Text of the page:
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Rand Paul to Campaign for Senate Candidate in NJ

U.S. Sen. Rand Paul, fresh off a spat with New Jersey Gov. Chris Christie, is coming to his rival’s home turf.

U.S. Senator Rand Paul (R-KY)
U.S. Senator Rand Paul (Alex Wong, Getty Images)

Paul, a Kentucky Republican, will endorse Steve Lonegan, the Republican candidate running for U.S. Senate in New Jersey, at a banquet hall in Clark on Friday afternoon.

Lonegan has become an unlikely proxy for both libertarian Paul and law-and-order Christie, who verbally tangled in recent weeks over their differing views on the NSA’s warrantless wiretaps and Superstorm Sandy aid.

Christie said the libertarian thinking espoused by Paul and others is esoteric and dangerous because it fails to understand the dangers of terrorism. Paul said it was sad that Christie would use the “cloak of 9/11 victims” to prove a political point and, citing government spending, called Christie the “king of bacon.”

Christie, who endorsed Lonegan last month, will be noticeably absent from Friday’s rally. He has said he is taking his wife away for the weekend for her 50th birthday.

“In a choice between Mary Pat Christie and Rand Paul, it’s no choice for me,” Christie told reporters last week.

Lonegan, a conservative firebrand and Tea Party favorite, is more closely aligned ideologically with Paul than the moderate Christie.

Lonegan and Christie have a rocky relationship. Lonegan ran against Christie in the 2009 gubernatorial primary and has criticized Christie for not being conservative enough. Christie has a good working rapport with Lonegan’s Democratic rival, Newark Mayor Cory Booker. Christie has been involved in Newark initiatives including its teacher’s contract, and Booker often talks of his bipartisan work with Christie on the campaign trial.

Lonegan and Paul agree that the United States should not intervene in Syria and that the NSA’s program is overly intrusive.

“If you want to vote for the candidate who will stand up and oppose the Syrian war and your right to privacy and against overzealous government surveillance,” Paul said in an interview with The Associated Press, “that candidate is Steve Lonegan.”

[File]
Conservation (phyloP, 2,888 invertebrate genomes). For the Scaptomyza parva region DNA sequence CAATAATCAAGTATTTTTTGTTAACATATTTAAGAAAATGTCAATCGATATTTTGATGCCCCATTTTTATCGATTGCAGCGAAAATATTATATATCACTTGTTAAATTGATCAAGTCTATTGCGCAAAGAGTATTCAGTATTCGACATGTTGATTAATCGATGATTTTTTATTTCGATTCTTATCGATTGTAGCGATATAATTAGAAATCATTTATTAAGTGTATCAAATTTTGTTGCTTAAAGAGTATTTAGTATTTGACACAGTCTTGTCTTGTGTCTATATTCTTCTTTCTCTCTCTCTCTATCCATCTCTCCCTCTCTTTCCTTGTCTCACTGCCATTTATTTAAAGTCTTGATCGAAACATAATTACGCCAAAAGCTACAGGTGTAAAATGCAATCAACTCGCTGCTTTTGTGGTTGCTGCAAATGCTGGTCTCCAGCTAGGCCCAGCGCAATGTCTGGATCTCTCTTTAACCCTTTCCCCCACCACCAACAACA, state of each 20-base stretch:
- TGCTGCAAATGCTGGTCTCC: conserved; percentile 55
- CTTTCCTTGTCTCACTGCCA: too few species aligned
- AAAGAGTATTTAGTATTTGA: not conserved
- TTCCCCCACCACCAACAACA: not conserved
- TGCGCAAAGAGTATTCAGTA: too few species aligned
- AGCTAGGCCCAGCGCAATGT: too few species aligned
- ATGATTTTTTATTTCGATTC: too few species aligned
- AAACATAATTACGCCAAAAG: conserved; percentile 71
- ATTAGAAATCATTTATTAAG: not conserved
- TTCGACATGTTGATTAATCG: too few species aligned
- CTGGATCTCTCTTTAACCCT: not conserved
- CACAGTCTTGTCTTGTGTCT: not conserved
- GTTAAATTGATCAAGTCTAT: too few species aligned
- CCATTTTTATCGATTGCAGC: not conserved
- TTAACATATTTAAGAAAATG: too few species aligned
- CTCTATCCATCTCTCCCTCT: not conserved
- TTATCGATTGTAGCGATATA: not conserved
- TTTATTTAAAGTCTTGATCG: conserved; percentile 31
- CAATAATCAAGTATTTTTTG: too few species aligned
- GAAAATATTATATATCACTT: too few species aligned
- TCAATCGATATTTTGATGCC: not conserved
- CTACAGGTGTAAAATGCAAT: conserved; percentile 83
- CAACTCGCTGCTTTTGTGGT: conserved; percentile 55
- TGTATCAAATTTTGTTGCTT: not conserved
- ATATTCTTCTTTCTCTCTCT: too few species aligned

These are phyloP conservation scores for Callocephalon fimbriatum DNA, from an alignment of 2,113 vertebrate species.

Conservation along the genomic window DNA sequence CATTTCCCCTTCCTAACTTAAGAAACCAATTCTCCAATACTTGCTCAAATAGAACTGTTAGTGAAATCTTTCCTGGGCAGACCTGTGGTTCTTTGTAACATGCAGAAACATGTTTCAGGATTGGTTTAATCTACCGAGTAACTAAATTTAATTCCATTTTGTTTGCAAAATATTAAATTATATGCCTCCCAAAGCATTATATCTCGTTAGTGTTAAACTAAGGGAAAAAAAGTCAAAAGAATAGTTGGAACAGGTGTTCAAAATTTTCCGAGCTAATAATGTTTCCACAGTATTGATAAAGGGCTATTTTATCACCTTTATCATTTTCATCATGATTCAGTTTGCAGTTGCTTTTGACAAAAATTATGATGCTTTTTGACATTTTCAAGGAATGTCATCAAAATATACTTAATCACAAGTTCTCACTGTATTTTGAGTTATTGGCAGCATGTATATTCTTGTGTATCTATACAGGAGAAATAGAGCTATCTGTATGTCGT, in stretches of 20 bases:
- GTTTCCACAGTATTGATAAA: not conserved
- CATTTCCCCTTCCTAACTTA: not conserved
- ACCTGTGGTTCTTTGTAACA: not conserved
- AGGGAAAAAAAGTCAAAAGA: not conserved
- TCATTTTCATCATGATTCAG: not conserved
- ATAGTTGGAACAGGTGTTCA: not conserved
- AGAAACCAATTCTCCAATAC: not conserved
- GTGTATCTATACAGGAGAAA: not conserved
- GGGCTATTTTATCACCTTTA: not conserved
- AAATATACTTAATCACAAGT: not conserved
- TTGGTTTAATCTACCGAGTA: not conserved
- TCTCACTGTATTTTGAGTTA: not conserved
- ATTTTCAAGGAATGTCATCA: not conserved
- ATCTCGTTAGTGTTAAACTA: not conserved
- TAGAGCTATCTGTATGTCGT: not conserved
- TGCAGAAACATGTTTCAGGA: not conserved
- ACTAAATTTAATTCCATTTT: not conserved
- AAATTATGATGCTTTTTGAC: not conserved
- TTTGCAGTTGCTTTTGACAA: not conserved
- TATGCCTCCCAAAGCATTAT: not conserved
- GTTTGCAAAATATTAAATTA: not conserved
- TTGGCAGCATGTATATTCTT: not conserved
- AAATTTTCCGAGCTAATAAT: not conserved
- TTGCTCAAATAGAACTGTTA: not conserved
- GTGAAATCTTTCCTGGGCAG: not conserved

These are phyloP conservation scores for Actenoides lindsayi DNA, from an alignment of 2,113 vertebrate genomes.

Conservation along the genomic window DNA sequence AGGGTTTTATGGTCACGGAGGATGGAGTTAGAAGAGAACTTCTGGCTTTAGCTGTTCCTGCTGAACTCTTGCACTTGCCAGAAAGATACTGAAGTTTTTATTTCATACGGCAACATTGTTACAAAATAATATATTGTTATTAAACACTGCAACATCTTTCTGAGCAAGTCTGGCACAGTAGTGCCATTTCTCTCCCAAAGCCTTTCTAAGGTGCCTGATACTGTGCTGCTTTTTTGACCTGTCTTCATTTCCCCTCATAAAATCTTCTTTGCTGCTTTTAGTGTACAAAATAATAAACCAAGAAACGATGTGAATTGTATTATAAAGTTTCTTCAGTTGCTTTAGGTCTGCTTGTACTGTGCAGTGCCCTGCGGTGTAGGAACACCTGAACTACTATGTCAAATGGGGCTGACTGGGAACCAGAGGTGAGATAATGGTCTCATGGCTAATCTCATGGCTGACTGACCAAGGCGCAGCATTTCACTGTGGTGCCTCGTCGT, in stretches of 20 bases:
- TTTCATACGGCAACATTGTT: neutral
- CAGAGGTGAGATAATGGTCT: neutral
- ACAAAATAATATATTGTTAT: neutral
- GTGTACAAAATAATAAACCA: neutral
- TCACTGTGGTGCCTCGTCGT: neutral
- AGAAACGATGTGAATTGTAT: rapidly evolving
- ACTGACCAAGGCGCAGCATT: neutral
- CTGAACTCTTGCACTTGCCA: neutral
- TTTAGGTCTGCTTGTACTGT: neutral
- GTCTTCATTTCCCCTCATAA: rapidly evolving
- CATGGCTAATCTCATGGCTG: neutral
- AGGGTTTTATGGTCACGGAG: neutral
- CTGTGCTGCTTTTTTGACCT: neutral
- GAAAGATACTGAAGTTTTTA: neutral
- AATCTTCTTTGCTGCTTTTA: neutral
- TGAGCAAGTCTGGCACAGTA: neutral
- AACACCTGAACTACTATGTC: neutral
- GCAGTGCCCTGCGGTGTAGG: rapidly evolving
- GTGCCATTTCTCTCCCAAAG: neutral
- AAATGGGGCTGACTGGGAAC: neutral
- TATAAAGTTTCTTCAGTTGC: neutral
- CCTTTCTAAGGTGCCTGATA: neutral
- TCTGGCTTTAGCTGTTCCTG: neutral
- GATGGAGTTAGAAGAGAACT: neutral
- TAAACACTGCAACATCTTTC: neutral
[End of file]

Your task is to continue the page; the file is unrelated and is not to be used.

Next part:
Paul slammed Booker, bringing up T-Bone, a drug dealer Booker referenced in speeches. In a 2008 interview with Esquire, Booker said T-Bone is “1,000 percent real” but also admitted he was an “archetype.” The conservative National Review wrote a story last month titled “Cory Booker’s Imaginary Friend” about the drug dealer.

“Steve Lonegan is more concerned with real workers and unemployment and how we get the government growing again,” Paul said, adding that Booker would “raise taxes and raise regulations.”

Booker spokesman Kevin Griffis said Lonegan has a problem “telling the truth” in his campaign.

“We appreciate his campaign bringing another Tea Party leader to New Jersey to highlight Mr. Lonegan’s opposition to Sandy aid, his support for a plan that would raise taxes on the working and middle classes and his advocacy of policies that would roll back women’s rights,” Griffis said in an email.

Booker and Lonegan are vying to replace the late U.S. Sen. Frank Lautenberg, who died in June. The election is Oct. 16.

Paul, an ophthalmologist, said he was “fascinated” by Lonegan, who was diagnosed with retinitis pigmentosa, a disease that causes the retina to degenerate, as a teenager. Lonegan is now legally blind.

“When I first met Steve Lonegan I wasn’t sure if he couldn’t see,” Paul said. “I think he carries himself very well, gets around great and seems to have lived a very productive life. That’s what I think all of us admire — people who overcome obstacles to lead a productive life.”

As for Christie, Paul said he is “very disappointed” that the governor will be out of town, and that he would “catch him at another time.”

Paul offered last month to have a beer with Christie to settle the spat; Christie said he doesn’t have the time. Paul said the offer still stands.

“An olive branch with a nice New Jersey beer,” Paul said, “Or if he comes down here we’ll buy him one down here.”

(Copyright 2013 The Associated Press. All Rights Reserved)

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